It’s because of something I’ve called the Sustainability Gap—the distance between what we say and know about becoming more sustainable (including reducing carbon emissions)—and what we actually do.
Elected officials have perhaps the most severe case of “Gapitis.” For example, our state has committed itself—by law—to reduce the number of Vehicle Miles Traveled (VMT) on the one hand but on the other hand is spending billions of dollars on new highways. Can you see the Gap there?
The legislation is House Bill 2815. It requires an 18 percent reduction in per capita VMT by 2020, 35 percent by 2035, and 50 percent by 2050. But we’re spending $3.6 billion on the Columbia River Crossing project, more than $4 billion on a mile long tunnel in Seattle and at least another $4 billion for a complete rebuild of the 520 bridge. That’s more than $12 billion dollars; that’s almost twice the entire transportation budget of the state for two years! Where do you think the state’s priorities really are on reducing VMT. The state is not putting its money where its mouth is.
Another example is population growth and density. The Partnership for Puget Sound, which the legislature established to assess the health of ecosystems in and around the Sound, reported that “essential to our ability to protect [the Sound] will be encouraging density in urban areas, protecting rural working lands, and avoiding sprawl.” The partnership calls for policies that “focus growth away from ecologically important and sensitive areas by encouraging dense, compact cities.”
This call for density comes at a time when our region is considering how to accommodate the 1.7 million people
the Puget Sound Regional Council projects will be arriving in coming decades. Sightline Institute’s Cascadia Scorecard puts our region 57 years away from achieving the important goal of 62 percent of the region’s people living in compact, transit friendly neighborhoods.
The best science is telling us growth is coming but we aren’t doing enough to create the compact communities we need to protect the Sound, which provides habitat, jobs and part of our identity. And that is largely a function of what some call NIMBYs—an acronym for people who say Not In My Back Yard—people who resist the change that comes with growth. But a big problem is elected leaders who listen to NIMBYs, placing the anxieties of a few neighbors above critical regional needs.
People like Donna Ewing, who is being honored here today and the League, are helping to close the Gap. The series of public forums on global climate change in Olympia and co-sponsored by the League have helped make climate change a priority item on both the state and national League levels. Donna’s efforts to lobby our legislature are foundational to making a dent in climate change.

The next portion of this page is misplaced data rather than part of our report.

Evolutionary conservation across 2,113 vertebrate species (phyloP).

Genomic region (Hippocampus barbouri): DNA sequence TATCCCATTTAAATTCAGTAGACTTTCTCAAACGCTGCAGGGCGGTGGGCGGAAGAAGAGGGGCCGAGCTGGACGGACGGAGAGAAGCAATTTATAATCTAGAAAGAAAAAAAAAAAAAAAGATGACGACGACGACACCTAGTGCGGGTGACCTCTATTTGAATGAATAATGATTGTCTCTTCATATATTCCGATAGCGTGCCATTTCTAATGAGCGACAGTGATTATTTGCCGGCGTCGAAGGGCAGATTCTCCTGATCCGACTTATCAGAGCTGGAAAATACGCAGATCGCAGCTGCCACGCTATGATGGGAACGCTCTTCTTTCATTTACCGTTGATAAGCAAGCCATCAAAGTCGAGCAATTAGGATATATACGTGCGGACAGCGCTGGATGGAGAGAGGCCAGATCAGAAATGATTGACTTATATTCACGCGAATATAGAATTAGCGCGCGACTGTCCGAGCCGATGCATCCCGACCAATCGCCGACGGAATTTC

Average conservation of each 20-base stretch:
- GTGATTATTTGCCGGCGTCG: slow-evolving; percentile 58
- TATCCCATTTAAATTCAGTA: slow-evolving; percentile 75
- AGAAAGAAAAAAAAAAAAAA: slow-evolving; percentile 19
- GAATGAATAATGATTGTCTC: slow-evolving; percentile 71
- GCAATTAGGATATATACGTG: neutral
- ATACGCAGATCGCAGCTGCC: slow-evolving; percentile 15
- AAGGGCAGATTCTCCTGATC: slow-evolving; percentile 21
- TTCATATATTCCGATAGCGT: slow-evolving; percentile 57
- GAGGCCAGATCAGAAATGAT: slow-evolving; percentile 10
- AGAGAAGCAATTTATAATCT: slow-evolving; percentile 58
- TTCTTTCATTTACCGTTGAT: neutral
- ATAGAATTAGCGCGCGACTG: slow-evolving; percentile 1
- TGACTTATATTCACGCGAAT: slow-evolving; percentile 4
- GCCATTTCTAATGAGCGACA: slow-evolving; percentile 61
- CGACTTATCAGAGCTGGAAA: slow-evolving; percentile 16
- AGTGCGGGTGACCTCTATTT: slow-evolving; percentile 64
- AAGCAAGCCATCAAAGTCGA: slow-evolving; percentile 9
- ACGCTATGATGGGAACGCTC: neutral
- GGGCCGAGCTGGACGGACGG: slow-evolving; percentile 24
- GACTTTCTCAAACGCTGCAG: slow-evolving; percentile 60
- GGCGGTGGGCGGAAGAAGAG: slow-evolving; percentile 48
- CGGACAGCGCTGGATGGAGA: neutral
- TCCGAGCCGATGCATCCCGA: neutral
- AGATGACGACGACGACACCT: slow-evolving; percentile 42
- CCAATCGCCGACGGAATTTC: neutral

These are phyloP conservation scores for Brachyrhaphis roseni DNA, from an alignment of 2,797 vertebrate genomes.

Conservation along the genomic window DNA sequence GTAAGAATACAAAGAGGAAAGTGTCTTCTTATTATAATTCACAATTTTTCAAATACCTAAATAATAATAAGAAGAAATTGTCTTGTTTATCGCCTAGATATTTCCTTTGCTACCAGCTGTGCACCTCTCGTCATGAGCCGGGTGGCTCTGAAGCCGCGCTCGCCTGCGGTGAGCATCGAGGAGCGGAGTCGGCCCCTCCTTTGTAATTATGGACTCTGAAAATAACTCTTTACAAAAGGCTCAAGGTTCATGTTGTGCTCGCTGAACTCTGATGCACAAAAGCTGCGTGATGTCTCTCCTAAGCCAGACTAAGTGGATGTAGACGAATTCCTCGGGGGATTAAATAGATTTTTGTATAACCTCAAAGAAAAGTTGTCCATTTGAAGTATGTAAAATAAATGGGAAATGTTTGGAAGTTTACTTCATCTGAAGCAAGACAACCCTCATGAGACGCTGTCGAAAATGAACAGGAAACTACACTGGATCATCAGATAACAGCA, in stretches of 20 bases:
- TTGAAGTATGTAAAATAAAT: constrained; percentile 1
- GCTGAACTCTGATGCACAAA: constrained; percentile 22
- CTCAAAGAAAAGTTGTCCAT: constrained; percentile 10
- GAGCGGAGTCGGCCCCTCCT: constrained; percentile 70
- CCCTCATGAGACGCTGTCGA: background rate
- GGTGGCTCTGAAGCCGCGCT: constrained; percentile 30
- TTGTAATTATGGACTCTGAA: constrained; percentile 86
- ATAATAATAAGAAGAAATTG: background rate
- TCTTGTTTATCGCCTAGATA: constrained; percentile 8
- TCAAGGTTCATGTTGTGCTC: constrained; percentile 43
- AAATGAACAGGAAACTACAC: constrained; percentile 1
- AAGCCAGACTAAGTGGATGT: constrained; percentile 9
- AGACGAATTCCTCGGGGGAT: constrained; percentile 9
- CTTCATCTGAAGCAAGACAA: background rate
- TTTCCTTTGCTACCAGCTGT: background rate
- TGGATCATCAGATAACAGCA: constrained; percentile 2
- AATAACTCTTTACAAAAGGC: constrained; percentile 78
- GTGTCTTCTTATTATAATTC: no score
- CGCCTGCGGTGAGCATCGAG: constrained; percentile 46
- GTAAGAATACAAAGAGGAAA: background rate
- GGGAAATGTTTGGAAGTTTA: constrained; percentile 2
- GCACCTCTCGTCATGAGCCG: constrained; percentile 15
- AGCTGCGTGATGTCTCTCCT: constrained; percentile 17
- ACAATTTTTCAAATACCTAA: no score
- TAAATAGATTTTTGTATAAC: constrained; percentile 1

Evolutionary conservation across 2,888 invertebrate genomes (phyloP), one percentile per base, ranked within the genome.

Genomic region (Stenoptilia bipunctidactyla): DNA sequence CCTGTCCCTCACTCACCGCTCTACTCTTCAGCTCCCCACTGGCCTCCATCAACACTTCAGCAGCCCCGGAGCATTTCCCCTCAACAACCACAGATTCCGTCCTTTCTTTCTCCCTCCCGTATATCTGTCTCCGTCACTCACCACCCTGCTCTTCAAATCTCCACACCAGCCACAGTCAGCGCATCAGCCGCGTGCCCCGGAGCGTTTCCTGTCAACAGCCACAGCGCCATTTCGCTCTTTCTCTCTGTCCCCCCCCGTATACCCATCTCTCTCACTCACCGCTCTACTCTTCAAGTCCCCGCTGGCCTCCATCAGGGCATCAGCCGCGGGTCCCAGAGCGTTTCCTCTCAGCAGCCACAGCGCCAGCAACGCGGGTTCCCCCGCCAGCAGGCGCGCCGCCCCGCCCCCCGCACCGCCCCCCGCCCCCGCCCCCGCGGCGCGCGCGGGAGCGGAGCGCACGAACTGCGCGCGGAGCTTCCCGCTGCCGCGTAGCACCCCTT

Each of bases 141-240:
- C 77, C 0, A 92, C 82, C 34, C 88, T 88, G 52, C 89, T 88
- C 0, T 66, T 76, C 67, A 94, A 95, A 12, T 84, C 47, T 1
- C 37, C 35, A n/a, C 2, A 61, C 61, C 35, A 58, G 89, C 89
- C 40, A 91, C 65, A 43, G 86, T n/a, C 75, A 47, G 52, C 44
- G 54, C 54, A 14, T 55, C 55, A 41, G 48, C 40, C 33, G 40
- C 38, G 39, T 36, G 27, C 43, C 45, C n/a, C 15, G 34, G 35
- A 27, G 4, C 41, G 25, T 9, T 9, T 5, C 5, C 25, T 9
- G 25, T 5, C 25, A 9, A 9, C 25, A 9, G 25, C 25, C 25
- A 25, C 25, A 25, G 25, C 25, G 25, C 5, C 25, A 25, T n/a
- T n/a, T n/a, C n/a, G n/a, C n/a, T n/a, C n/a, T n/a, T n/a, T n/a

But we have to keep up the effort. I suggest that the League consider tracking the Sustainability Gap. The League is an ideal organization to do this. You are non-partisan and have a long history of studying public policy issues as they play out during election discussions. One thing that would help all of us would be holding elected officials accountable when they make statements like “what we need is real leadership on global climate change.” But then when it comes to building a new buried highway in Seattle that same official says “This is not a solution for tomorrow. This is a solution for the next hundred years. . . This is not about replacing one road. This is about building a 21st century city.”
Having an objective organization track these kinds of flips and flagging them for voters would start to make it bad politics and policy to say one thing on the campaign trail and another thing once in office. My point is that if an issue is complicated and not easy don’t make promises that you’ll fix it to one group—say environmentalists—and then say just the opposite to other groups—say the cement industry.
What is at stake is our future as a region and a country. And while the change will take time the best way to keep it moving is by working in all three of those domains we talked about earlier, working not just on policy but on changing systems and norms. Remember that as we push one domain it starts to affect the others.
A big part of that is holding elected officials accountable and making it simply unacceptable to make the unsustainable choice when making big decisions affecting the future of our region. And when leaders do take big risks—opposing a bad highway project or a good rezone—we should support them enthusiastically and recognize them. That’s how we can close the gap and make big change happen faster.
Some material for my comments came from an opinion piece I wrote for the Seattle P-I.